Boat Storage At Former Beth Bishop Lot Off The Table For Now

By: Ed Maroney

Topics: Development

A trailer from the Goose Hummock Shops was parked last week outside the former Beth Bishop store on Route 28.  ED MARONEY PHOTO

ORLEANS Bluefish Outfitters, the parent company of Goose Hummock Shops, won’t drop anchor for marina and boat storage at the former Beth Bishop parking lot on Route 28.

“We have found an alternate site and will not be asking to store boats on the property at this time,” David Bailey, outdoor center manager for Goose Hummock, wrote in an email Nov. 13. At the Nov. 6 zoning board meeting, the company withdrew its request for a special permit to do that without making a presentation.

That action came on the heels of the board’s denial of the company’s request for another special permit, this one to convert the use of the property from retail/office/apartments to office space and storage. Public comment during the hearing made clear that the proposed boat storage use had neighbors worried about the related request to use the former retail building at 45 South Orleans Rd. for offices and storage.

“What’s isolated here is a fairly benign change,” board chairman Michael Marnik said. “Beth Bishop was in there, it seems, since Year 1 with a straight commercial and retail use. Now the owner has proposed to use the building… for fairly benign uses which don’t have any effect on traffic or parking.”

“I feel there’s a very tightly woven connection between them,” an audience member said of the two special permit requests. “There’s a little bit of sense of ‘give ‘em an inch and they’ll take a mile.’”

In response to questions from the public, Bailey said that the store’s buildings on Town Cove are primarily retail space. “We can’t buy things one or two at a time,” he said. “We have to buy in bulk. We need storage space to facilitate that.”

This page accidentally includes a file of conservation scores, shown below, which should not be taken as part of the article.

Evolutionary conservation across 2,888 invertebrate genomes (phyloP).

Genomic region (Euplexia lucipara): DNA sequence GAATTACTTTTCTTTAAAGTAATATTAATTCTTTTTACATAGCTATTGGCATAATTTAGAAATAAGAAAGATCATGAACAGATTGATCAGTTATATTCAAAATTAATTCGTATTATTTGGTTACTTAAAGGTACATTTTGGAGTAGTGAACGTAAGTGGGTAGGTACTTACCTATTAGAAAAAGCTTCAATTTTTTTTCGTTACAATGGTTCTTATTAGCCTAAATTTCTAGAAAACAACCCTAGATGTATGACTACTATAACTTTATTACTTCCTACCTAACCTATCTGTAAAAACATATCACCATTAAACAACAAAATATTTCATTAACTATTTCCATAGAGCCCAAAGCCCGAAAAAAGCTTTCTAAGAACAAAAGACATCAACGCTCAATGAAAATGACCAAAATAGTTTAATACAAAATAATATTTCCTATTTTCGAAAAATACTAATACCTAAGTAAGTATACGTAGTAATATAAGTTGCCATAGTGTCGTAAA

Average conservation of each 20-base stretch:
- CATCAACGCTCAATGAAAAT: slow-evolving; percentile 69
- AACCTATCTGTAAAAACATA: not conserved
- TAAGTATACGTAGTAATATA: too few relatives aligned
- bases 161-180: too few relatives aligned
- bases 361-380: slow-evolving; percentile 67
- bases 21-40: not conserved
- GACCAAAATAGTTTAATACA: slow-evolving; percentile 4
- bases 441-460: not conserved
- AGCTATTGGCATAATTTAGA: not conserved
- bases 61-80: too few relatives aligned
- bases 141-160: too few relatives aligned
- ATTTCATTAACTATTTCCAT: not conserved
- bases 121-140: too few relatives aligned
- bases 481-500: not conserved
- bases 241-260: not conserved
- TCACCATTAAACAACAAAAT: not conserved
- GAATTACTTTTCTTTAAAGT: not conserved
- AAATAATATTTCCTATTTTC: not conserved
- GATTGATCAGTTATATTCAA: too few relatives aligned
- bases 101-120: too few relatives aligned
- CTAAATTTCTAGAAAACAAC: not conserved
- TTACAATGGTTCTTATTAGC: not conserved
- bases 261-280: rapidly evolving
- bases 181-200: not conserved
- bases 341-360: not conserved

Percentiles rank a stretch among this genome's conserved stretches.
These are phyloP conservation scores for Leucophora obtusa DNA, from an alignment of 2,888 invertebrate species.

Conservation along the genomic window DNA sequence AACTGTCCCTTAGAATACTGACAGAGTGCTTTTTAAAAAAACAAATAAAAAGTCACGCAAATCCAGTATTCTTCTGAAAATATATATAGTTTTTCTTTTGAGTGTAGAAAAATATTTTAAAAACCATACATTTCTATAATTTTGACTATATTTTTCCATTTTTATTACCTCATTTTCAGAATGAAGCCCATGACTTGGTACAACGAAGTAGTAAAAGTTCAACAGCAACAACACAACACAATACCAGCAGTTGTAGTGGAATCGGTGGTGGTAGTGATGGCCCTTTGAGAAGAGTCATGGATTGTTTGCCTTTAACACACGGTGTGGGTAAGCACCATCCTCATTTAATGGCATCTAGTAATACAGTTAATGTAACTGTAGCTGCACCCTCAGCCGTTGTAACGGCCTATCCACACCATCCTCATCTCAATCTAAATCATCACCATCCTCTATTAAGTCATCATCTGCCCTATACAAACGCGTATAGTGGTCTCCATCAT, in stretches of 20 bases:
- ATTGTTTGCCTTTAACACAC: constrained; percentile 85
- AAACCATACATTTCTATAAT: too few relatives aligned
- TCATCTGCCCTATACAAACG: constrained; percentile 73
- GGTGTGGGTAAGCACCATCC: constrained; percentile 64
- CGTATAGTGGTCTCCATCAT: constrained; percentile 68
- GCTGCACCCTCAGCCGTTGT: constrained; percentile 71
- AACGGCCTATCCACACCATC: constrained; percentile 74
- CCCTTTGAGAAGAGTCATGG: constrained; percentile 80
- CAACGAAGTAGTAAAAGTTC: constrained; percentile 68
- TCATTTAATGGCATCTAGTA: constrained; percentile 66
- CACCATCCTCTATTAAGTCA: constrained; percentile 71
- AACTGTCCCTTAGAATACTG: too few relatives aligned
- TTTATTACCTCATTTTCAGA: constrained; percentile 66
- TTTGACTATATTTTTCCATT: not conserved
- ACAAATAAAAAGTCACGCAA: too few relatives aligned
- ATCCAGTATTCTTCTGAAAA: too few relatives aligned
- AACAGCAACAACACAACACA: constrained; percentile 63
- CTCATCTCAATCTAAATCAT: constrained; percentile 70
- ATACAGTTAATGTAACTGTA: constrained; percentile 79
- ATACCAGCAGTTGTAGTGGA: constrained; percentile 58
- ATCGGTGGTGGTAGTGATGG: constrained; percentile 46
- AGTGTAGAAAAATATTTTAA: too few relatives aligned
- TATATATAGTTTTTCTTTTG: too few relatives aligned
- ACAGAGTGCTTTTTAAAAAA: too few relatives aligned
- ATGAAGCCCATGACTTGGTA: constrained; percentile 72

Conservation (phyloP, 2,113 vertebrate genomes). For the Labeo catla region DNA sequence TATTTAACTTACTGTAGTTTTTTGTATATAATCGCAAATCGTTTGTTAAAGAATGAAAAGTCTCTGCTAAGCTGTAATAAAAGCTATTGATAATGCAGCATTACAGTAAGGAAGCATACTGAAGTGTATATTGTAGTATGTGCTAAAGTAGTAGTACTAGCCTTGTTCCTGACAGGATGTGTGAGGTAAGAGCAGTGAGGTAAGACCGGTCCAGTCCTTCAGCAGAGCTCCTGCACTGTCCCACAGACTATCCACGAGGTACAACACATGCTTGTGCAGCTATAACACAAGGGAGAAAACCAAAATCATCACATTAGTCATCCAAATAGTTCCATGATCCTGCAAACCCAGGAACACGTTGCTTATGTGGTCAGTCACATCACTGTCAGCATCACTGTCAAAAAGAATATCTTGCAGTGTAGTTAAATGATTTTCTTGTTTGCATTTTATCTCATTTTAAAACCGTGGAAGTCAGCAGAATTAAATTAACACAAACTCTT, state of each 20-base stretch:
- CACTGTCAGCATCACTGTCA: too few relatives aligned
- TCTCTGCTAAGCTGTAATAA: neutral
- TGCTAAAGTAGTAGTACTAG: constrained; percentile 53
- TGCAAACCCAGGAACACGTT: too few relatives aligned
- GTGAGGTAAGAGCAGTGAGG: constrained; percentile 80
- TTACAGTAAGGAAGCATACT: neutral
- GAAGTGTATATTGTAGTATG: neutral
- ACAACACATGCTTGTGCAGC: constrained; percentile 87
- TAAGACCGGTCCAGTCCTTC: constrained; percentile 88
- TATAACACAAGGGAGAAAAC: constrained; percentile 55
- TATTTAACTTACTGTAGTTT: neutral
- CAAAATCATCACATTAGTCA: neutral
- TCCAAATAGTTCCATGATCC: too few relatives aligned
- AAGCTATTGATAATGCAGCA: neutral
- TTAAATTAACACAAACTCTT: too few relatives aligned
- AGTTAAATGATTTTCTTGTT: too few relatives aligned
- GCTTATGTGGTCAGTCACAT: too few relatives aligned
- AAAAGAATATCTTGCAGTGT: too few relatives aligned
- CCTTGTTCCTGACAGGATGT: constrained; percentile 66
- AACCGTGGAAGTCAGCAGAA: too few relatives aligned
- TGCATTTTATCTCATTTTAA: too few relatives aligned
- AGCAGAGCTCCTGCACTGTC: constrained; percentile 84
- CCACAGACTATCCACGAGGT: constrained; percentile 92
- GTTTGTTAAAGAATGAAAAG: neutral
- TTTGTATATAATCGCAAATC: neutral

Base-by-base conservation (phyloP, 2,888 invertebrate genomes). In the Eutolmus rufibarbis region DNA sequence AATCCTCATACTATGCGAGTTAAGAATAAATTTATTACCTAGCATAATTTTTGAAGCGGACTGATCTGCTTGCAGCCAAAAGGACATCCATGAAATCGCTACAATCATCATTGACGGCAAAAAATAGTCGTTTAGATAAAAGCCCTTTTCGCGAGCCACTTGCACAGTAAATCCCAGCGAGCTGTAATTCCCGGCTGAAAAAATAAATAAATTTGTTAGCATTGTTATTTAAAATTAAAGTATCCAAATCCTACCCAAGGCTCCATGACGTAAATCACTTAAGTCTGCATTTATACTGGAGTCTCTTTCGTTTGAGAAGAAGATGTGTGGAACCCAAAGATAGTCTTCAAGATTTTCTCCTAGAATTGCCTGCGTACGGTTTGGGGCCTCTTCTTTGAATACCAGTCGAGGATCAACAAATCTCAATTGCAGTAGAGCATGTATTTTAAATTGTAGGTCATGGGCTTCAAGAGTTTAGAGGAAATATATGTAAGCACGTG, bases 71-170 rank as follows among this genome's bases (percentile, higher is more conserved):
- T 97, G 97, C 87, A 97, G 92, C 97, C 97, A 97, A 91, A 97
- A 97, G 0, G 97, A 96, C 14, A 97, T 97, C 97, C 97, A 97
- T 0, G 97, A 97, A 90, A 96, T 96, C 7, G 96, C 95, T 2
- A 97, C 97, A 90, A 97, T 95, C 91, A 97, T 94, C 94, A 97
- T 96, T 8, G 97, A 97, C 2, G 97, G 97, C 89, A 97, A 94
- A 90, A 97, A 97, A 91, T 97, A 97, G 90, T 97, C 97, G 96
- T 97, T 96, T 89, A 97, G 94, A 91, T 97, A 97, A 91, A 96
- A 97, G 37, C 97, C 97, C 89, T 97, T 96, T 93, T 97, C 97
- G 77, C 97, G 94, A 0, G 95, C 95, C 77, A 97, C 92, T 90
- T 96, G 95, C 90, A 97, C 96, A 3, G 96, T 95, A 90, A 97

The former Beth Bishop property “is not conducive to large trucks coming in,” said Bailey, who added that large-truck deliveries are made to a location on Old County Road, broken into pallets, and taken to the new property for storage by pick-up truck. “The owner’s wife loves the building,” he said. “There are no plans to change the architectural image or facade. We do have landscapers taking care of it. In this application, we’re just changing what the interior is being used for, reducing the square footage of office space and converting retail space to storage.”

But concern over the not-yet-heard request for boat storage on the lot continued to overshadow discussion of the conversion of the interior of the building. “Just because you get the first one, you don’t get a 90 percent slide toward the second one,” an audience member said. “It’s the second one that’s got people’s guts in a knot.”

Marnik noted that the board could put conditions on the permit, though he made clear he was not stating that he was in favor of doing that. “We’re talking here about the products for eventual retail sale being warehoused inside the old Beth Bishop building in a somewhat restructured series of rooms. I didn’t hear any strong evidence that there would be traffic or pick-up trucks on a shuttle going down to Beth Bishop.”

If warehousing and offices were the only intended use, an audience member asked, “Why aren’t the offices and warehouses in areas where trucks and pallets can happen all the time?.. It feels like this is already a warehouse completely jammed to the gills with a modest number of offices and lots of storage… This doesn’t feel like it fits in with what everybody is talking about what they want this town to do.”